As Euro-American pioneers moved to the Northwest, specifically the White River valley region in search of new opportunities and a better life, a number of Euro-American settlers incorporated the town of Slaughter in 1891, near the rail line the Northern Pacific Railroad had placed in 1883.  The town name honored Lt. William Slaughter who died as a result of an ambush in the Indian conflicts of 1855.  The town name was changed to Auburn in 1893.

In 1895 a number of Euro-American Episcopalian pioneers that had settled in the newly incorporated town founded St. Matthew Episcopal Church (today St. Matthew – San Mateo). In its beginning the Episcopalians gathered for Mass in the Grand Army of the Republic Hall.  The congregation church building was subsequently built on the NE corner of 1st Av. and A St. across from City Hall. The Mission congregation slowly grew and had visiting clergy until 1918.  It is said that in 1939 the parish experienced a new phase in its growth; the budget for that year was $449.95 of which the priest stipend was $120.00.  In 1949 the first resident priest arrived, the Rev.  George Ziegler.

St. Matthew having been originally located near the train tracks was for over 50 years known as the “noisy church” by its members – at times during mass the singing was not loud enough due to the train noise.  During a summer day in 1959 St. Matthew was a “traveling church”; the church building was physically moved from downtown Auburn to the present location at 123 L Street NE.  In 1965 St. Matthew was a “shaking church” as a result of an earthquake. Unfortunately, because of structural damage, following the earthquake the original wooden frame church building had to be demolished.  Since the wooden frame building was demolished until the new building in use today was inaugurated in Easter of 1999 the parishioners worshiped in the parish hall.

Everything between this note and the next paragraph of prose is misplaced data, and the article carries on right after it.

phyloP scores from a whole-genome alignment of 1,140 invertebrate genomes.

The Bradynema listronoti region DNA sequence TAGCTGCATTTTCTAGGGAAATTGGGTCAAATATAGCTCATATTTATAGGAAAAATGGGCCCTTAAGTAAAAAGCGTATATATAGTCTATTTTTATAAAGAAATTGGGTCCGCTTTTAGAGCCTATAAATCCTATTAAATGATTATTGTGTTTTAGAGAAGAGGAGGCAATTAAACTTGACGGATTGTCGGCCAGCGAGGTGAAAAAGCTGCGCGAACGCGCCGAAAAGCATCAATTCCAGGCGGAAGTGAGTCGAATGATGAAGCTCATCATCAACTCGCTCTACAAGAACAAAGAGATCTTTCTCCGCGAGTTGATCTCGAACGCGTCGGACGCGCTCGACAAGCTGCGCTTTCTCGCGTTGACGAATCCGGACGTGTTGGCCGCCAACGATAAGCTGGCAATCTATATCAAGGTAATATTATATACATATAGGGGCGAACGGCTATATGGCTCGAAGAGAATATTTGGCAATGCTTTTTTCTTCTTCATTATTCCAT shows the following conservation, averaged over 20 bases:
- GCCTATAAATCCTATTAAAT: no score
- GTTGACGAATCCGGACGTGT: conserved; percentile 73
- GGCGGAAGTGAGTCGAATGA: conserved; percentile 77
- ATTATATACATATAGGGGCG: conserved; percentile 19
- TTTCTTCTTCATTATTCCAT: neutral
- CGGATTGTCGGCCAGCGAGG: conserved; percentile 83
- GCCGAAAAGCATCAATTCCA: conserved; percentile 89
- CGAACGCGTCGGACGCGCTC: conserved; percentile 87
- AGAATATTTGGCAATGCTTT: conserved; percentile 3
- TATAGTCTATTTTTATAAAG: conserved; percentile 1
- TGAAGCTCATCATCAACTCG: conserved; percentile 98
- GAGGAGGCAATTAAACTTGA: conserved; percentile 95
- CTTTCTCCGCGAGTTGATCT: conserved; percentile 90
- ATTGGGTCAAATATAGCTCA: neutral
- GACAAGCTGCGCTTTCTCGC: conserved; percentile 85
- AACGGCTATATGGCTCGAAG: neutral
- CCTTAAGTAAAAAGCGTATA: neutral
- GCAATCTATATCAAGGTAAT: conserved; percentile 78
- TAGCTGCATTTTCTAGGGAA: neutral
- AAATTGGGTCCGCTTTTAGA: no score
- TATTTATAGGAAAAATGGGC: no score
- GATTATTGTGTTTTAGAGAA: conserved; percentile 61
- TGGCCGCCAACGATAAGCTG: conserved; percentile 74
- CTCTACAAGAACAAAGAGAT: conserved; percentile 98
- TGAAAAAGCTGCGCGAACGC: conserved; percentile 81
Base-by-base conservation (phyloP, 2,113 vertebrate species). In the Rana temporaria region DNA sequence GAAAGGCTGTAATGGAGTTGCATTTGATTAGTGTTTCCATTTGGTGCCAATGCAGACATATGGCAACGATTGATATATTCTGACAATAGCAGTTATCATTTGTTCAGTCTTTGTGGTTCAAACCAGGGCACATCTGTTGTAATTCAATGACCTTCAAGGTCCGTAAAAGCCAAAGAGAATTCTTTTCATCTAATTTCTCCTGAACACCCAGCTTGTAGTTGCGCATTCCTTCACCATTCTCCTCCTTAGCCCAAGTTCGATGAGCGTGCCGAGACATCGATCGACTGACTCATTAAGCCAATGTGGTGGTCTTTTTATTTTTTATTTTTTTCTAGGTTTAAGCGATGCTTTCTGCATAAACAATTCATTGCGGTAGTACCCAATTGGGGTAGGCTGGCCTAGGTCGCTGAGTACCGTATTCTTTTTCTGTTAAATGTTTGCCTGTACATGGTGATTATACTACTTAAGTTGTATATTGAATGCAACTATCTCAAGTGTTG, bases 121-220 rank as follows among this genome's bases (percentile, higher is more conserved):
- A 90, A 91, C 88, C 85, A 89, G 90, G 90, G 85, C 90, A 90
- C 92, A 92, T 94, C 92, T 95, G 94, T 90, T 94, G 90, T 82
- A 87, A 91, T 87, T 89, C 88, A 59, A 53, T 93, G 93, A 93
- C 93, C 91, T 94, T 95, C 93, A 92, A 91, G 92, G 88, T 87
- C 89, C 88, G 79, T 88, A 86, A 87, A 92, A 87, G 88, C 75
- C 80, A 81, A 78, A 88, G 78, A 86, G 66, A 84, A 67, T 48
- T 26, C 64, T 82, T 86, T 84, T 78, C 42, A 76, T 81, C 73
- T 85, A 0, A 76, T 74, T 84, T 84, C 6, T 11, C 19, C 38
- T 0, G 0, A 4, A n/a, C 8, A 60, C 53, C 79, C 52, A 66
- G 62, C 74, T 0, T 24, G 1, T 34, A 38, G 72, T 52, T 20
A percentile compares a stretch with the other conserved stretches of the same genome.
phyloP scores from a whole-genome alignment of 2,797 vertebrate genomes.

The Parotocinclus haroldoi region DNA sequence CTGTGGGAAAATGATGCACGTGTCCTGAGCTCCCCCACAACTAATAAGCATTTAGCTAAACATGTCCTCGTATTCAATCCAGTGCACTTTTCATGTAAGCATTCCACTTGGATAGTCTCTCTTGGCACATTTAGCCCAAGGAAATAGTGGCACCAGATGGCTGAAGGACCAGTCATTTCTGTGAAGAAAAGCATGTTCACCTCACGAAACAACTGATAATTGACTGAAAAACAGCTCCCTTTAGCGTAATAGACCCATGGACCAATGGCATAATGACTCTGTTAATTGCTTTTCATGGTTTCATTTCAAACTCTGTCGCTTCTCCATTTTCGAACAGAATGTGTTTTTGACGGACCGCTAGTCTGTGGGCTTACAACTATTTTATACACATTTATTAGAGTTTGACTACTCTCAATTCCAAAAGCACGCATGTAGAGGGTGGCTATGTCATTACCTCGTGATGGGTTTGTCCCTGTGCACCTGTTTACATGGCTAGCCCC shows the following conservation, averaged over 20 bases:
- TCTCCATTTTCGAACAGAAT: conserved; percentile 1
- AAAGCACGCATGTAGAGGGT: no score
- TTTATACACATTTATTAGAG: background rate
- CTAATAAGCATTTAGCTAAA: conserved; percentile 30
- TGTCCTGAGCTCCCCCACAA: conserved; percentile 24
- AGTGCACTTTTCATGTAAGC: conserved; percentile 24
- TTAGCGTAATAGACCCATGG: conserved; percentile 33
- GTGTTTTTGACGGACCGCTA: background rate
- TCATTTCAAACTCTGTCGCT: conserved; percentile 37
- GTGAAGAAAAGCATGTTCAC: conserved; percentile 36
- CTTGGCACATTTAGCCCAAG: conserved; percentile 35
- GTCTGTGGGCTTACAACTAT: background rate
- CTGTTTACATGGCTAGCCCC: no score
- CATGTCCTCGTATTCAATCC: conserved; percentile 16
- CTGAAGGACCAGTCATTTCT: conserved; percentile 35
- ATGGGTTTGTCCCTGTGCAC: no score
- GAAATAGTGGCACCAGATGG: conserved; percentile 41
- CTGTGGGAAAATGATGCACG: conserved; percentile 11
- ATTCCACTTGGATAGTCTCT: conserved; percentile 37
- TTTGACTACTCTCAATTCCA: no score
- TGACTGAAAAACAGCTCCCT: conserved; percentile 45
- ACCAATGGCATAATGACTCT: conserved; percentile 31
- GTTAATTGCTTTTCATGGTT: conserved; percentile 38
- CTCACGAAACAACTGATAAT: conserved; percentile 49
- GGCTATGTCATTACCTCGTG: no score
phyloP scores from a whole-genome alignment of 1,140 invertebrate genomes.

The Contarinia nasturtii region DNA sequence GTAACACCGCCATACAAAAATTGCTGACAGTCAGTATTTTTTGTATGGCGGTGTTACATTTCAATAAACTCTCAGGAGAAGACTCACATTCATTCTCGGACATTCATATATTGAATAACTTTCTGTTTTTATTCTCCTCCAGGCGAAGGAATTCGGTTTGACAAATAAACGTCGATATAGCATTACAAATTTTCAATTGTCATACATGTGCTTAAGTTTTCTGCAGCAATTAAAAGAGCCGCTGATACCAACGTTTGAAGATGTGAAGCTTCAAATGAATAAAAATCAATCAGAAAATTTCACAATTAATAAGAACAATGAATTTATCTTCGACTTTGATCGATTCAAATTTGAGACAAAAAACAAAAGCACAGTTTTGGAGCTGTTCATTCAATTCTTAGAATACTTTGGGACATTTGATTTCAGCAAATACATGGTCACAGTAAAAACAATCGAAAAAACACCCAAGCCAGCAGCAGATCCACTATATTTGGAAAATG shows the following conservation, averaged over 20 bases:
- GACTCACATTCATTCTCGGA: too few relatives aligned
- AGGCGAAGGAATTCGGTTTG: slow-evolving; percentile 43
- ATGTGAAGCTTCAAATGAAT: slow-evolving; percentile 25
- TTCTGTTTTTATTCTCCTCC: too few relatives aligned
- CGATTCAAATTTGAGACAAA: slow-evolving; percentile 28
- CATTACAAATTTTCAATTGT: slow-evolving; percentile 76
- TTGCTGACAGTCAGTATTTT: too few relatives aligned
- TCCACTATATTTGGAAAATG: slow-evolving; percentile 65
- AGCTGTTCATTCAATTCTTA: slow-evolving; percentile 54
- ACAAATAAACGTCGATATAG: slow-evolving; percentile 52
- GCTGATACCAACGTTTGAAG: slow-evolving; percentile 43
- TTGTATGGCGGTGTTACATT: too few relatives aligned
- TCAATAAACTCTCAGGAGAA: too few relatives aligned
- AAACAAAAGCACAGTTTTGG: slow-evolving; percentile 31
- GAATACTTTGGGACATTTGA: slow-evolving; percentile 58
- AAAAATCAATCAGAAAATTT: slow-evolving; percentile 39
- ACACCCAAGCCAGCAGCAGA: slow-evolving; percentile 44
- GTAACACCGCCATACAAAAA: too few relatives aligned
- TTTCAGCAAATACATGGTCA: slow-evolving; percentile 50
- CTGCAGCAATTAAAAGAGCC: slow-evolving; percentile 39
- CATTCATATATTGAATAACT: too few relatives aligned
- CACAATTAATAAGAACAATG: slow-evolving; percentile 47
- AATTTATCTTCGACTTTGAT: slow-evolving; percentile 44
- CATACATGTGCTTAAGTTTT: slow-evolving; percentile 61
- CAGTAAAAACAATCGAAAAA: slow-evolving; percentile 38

Today if you visit the St. Matthew – San Mateo church facilities you will be able to admire the original altar, possibly over a century old, the original old stained-glass church windows now placed in the parish hall and the restored Hook and Hastings pipe organ built in 1871.  The original home of the pipe organ was the Chestnut Hill Presbyterian Church in suburban Philadelphia, Pennsylvania, then transferred to Christ Lutheran Church in Camden, New Jersey, until it found its new home at St. Matthew – San Mateo.  Finally, three times a year a visitor can enjoy the Auburn Chamber Orchestra (part of the Auburn Symphony) performing during a Sunday afternoon concert as the building acoustics provide for the enjoyment of great music.